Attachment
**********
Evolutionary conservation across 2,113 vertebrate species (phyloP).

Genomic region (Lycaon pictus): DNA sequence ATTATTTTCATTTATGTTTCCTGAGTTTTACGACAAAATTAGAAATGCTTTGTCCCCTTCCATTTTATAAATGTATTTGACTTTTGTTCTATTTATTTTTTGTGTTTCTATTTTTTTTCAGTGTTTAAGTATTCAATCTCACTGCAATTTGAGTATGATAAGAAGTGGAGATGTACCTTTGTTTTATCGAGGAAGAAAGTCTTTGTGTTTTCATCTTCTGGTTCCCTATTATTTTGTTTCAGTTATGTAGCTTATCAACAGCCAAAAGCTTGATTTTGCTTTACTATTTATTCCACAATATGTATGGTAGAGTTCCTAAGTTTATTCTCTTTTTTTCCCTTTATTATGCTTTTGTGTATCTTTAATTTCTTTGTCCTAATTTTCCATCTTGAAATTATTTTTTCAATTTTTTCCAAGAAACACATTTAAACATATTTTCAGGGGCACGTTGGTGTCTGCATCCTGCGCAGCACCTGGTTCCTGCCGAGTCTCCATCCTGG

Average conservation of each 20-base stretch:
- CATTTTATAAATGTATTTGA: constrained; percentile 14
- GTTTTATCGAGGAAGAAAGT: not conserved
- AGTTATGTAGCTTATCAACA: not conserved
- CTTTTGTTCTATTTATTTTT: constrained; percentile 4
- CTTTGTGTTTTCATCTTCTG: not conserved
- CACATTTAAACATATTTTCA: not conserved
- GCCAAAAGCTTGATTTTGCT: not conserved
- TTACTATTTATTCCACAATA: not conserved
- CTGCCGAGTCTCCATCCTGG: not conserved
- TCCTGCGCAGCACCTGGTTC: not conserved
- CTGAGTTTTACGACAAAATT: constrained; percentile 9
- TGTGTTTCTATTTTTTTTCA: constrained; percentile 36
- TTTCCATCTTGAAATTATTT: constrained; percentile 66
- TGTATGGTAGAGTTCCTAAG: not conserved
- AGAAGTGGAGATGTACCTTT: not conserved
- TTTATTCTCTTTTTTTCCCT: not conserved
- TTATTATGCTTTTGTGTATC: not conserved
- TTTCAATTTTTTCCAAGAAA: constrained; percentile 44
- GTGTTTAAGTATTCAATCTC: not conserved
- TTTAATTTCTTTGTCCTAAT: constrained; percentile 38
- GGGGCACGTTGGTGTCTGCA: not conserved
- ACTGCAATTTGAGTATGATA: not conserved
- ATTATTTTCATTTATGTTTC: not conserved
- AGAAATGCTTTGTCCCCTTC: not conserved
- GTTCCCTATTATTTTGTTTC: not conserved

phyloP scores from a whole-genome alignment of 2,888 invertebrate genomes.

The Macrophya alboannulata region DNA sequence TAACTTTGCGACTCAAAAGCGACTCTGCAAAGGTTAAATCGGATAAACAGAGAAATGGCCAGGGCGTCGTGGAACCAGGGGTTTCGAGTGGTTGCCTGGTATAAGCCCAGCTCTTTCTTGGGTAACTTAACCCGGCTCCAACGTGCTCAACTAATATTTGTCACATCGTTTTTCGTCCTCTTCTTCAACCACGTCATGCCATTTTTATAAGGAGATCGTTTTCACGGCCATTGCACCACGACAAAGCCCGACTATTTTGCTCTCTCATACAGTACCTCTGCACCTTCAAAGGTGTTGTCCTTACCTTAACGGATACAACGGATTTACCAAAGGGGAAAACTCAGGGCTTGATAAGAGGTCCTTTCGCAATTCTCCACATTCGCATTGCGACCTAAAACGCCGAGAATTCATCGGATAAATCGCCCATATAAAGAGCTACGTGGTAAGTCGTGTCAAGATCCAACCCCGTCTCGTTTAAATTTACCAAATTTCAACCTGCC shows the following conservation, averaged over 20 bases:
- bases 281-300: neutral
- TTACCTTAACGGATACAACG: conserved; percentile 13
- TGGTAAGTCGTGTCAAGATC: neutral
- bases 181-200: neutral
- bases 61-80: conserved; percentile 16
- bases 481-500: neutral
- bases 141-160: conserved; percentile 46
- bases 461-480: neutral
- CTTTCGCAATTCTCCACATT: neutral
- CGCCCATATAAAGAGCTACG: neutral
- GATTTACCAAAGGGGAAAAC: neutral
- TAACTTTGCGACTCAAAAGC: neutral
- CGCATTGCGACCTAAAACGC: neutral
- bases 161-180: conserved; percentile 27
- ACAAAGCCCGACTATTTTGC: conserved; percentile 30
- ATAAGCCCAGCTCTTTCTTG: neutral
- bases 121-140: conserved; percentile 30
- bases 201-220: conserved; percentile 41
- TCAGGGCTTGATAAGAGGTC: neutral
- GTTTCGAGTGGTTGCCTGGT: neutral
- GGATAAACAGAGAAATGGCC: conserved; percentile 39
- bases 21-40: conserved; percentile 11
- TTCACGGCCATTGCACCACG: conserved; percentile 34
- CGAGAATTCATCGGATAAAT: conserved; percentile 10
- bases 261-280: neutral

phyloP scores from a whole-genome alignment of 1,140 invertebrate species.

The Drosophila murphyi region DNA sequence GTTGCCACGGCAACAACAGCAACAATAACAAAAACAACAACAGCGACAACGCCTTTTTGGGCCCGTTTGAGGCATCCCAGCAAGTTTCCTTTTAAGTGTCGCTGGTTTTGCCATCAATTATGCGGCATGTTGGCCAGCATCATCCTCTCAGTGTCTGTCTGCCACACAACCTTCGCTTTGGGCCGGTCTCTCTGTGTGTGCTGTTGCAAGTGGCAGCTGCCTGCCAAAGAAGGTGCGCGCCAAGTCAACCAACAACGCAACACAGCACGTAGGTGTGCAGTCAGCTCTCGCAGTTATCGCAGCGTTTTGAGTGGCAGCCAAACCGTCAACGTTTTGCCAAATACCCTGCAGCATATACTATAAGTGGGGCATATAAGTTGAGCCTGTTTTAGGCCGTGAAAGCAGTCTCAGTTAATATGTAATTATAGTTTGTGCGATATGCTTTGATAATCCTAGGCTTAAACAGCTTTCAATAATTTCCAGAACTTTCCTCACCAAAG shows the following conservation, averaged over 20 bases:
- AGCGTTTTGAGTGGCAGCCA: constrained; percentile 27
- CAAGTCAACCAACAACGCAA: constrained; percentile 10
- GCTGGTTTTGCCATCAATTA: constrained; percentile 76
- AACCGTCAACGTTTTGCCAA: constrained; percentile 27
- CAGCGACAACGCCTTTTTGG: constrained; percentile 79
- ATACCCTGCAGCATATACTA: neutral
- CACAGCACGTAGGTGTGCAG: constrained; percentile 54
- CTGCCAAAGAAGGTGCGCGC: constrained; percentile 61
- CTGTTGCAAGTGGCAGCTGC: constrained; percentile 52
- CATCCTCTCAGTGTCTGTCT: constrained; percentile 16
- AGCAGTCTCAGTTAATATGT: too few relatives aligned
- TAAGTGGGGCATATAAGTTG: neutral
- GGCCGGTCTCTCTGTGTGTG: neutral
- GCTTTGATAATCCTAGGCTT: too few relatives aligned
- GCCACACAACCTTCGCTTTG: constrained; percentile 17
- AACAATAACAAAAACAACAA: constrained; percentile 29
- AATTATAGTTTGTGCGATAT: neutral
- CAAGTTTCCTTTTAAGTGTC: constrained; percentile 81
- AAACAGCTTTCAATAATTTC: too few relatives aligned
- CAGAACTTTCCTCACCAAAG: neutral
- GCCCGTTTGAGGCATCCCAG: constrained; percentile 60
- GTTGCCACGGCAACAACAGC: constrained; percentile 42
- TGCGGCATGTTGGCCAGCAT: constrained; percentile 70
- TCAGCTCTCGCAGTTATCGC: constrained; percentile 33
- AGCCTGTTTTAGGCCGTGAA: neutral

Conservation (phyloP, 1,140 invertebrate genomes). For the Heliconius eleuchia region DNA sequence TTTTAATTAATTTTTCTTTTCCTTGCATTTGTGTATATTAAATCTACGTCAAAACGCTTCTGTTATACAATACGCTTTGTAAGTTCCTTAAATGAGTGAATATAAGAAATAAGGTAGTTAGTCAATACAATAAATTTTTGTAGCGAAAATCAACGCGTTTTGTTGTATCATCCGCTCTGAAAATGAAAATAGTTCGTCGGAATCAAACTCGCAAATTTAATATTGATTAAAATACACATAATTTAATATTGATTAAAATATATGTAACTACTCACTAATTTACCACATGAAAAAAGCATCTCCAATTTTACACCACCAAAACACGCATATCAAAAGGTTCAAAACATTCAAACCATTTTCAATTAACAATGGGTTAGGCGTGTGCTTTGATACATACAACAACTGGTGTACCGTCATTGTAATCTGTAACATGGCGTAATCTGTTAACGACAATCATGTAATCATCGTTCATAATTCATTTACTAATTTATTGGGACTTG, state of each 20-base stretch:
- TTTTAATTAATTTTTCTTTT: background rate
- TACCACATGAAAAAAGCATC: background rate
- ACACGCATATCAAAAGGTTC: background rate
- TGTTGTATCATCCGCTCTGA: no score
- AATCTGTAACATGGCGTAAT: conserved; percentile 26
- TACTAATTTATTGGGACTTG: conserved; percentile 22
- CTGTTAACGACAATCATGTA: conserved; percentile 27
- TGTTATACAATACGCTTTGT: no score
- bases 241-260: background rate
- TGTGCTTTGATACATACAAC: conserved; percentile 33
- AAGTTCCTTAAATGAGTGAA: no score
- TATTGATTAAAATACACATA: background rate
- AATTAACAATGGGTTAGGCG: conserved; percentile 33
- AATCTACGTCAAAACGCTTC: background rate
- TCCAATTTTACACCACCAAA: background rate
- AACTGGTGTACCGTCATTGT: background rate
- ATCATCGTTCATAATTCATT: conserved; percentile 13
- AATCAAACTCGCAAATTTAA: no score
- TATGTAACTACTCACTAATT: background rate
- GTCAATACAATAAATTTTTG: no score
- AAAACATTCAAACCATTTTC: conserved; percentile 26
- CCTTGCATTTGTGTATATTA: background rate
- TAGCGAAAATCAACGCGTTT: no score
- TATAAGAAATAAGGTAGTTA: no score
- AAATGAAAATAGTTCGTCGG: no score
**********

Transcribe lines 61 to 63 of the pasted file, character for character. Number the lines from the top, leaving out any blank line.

- AACCGTCAACGTTTTGCCAA: constrained; percentile 27
- CAGCGACAACGCCTTTTTGG: constrained; percentile 79
- ATACCCTGCAGCATATACTA: neutral